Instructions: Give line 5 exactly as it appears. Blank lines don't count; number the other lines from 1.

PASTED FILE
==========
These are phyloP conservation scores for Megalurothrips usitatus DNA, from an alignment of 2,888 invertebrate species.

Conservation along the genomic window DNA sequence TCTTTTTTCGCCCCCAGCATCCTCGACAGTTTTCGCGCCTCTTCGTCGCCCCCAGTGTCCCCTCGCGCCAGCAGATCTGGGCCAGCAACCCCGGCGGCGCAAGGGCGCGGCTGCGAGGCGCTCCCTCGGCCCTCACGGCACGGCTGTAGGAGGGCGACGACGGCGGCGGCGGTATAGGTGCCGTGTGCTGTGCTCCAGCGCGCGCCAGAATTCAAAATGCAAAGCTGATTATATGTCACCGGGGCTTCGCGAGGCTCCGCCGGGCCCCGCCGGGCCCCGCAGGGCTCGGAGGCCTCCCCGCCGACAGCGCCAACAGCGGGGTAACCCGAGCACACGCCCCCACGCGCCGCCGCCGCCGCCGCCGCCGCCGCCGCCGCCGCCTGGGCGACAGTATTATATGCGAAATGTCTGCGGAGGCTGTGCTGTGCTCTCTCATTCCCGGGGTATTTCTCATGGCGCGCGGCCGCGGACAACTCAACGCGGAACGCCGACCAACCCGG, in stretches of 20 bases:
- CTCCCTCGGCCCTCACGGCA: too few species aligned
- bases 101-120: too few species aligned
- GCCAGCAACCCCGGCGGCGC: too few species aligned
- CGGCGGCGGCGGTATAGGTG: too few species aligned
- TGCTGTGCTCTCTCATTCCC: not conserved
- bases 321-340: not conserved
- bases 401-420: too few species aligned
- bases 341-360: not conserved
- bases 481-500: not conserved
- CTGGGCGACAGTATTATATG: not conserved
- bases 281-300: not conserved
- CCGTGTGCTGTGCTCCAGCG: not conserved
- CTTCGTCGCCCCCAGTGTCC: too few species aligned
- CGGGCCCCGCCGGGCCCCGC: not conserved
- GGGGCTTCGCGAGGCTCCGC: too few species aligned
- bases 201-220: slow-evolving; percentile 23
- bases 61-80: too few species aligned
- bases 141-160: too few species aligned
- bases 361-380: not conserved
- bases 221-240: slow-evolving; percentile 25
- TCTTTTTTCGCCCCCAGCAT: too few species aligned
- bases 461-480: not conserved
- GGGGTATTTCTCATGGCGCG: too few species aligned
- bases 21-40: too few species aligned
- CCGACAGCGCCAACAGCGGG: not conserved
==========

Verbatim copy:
- GCCAGCAACCCCGGCGGCGC: too few species aligned